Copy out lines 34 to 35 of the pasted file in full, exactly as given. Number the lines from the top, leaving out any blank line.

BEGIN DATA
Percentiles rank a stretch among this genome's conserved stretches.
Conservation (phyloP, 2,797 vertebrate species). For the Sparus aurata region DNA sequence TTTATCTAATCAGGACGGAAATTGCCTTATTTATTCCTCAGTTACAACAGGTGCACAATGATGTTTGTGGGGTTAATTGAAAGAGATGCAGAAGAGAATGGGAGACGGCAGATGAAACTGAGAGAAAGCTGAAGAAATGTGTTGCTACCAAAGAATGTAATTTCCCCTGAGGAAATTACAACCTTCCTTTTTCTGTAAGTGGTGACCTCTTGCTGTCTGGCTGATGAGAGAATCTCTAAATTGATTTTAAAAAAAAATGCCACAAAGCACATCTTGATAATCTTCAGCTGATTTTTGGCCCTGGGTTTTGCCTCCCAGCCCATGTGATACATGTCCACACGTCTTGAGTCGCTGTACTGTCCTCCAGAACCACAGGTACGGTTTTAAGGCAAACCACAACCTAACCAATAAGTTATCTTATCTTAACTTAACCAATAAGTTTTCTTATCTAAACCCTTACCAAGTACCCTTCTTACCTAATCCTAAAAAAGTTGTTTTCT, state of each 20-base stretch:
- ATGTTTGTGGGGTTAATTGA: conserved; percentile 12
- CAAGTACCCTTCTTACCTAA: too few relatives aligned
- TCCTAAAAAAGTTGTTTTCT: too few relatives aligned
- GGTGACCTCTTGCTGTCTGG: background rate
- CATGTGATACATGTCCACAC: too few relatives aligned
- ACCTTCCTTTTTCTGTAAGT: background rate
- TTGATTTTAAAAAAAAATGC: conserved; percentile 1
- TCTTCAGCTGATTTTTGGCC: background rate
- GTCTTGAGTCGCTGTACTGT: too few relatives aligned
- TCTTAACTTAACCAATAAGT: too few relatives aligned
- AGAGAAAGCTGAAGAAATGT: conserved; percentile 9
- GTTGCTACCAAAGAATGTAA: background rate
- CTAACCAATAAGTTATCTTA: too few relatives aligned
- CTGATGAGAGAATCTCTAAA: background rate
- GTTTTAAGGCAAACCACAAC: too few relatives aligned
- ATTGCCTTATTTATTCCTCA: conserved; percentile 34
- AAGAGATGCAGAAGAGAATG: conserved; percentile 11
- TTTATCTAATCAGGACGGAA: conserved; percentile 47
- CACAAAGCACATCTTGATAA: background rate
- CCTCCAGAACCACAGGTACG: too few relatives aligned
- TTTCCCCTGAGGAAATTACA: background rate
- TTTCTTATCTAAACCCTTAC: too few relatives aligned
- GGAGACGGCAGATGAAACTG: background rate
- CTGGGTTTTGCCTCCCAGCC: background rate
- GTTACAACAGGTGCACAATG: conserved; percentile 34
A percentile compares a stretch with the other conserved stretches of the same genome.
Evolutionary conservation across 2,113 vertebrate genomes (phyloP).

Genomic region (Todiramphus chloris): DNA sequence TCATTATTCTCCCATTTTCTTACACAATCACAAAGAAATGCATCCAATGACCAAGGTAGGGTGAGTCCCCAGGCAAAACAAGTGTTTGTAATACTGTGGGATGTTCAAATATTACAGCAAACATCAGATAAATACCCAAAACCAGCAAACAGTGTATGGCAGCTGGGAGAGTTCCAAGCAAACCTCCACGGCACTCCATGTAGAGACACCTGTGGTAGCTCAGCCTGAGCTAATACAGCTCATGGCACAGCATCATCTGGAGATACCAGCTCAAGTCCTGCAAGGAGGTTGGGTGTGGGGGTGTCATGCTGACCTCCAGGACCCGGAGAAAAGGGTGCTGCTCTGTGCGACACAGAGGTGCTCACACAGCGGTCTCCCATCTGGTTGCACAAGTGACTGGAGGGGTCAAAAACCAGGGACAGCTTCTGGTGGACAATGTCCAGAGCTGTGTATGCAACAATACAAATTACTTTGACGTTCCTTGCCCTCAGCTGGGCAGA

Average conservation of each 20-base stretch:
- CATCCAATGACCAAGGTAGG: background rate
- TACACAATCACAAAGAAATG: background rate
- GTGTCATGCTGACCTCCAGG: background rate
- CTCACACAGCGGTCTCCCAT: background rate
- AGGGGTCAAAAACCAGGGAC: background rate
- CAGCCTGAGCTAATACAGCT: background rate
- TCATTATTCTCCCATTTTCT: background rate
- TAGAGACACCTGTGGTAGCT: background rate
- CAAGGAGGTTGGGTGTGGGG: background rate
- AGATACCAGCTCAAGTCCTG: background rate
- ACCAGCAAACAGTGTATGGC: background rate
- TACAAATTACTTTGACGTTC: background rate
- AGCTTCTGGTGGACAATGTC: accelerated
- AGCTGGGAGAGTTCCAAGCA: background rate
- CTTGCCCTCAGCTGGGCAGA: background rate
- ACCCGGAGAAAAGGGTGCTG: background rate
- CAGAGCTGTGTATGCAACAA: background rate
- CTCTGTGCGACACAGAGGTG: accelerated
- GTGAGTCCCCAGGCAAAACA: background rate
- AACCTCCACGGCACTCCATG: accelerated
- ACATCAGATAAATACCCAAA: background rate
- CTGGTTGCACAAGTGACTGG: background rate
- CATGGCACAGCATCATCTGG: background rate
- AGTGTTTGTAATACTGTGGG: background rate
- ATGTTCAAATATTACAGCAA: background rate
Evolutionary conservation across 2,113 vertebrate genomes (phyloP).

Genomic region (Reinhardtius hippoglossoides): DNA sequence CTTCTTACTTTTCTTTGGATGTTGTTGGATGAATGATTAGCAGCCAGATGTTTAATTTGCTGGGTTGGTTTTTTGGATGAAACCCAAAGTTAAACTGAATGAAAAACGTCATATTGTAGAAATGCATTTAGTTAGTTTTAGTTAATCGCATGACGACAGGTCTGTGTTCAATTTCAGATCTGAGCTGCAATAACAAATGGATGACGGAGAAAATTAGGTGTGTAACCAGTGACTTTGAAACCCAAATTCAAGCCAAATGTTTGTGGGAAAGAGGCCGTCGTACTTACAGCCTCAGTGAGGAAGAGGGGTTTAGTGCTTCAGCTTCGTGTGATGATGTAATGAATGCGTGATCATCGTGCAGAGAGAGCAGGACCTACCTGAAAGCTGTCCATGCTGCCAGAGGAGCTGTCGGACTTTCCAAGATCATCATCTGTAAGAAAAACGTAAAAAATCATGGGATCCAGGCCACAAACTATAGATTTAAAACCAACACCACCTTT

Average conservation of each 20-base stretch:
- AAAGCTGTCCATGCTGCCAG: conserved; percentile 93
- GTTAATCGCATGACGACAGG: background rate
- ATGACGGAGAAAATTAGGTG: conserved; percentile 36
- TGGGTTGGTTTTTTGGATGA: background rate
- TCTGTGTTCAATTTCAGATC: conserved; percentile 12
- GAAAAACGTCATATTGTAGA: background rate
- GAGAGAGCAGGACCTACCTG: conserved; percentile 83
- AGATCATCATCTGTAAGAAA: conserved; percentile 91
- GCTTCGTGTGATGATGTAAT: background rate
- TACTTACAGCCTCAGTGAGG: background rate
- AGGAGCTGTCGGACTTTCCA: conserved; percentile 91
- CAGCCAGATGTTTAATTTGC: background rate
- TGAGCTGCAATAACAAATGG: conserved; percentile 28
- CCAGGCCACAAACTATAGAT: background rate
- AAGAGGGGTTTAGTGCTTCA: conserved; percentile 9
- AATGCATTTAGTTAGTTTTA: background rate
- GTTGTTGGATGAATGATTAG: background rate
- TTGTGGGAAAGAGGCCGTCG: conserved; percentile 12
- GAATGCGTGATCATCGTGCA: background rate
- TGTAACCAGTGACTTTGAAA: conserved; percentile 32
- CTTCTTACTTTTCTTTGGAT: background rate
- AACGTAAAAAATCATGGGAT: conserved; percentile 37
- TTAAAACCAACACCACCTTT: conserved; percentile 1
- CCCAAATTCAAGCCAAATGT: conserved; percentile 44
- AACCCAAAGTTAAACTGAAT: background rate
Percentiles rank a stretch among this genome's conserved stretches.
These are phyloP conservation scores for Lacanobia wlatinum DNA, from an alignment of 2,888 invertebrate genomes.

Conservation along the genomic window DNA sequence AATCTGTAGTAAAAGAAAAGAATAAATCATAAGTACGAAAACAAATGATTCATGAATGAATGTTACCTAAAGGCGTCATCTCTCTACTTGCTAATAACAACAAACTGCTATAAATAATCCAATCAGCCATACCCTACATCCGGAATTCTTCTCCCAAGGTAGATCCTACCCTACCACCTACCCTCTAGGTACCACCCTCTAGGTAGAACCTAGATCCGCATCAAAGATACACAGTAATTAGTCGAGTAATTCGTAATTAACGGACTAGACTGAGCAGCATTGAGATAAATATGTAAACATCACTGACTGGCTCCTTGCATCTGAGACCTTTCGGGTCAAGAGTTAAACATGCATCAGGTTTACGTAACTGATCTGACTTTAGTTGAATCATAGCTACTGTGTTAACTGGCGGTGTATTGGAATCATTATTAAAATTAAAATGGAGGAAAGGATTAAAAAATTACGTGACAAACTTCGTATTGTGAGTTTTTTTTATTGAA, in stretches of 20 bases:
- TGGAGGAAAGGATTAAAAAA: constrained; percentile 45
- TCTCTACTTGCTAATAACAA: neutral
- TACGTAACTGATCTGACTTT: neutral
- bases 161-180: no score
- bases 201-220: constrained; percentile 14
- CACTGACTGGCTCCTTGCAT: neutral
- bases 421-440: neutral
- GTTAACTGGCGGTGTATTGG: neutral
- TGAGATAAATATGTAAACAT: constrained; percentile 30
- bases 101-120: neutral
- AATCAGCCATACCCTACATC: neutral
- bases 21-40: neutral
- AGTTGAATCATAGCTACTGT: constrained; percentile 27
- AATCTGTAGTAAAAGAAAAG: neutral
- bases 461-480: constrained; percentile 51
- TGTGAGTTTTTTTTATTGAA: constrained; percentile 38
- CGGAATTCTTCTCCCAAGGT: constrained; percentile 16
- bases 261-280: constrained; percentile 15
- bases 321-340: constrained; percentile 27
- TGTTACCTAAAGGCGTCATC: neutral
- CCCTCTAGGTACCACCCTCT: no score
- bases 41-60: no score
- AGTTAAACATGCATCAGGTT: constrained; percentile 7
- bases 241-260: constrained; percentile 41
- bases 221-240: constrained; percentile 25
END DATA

- GTGTCATGCTGACCTCCAGG: background rate
- CTCACACAGCGGTCTCCCAT: background rate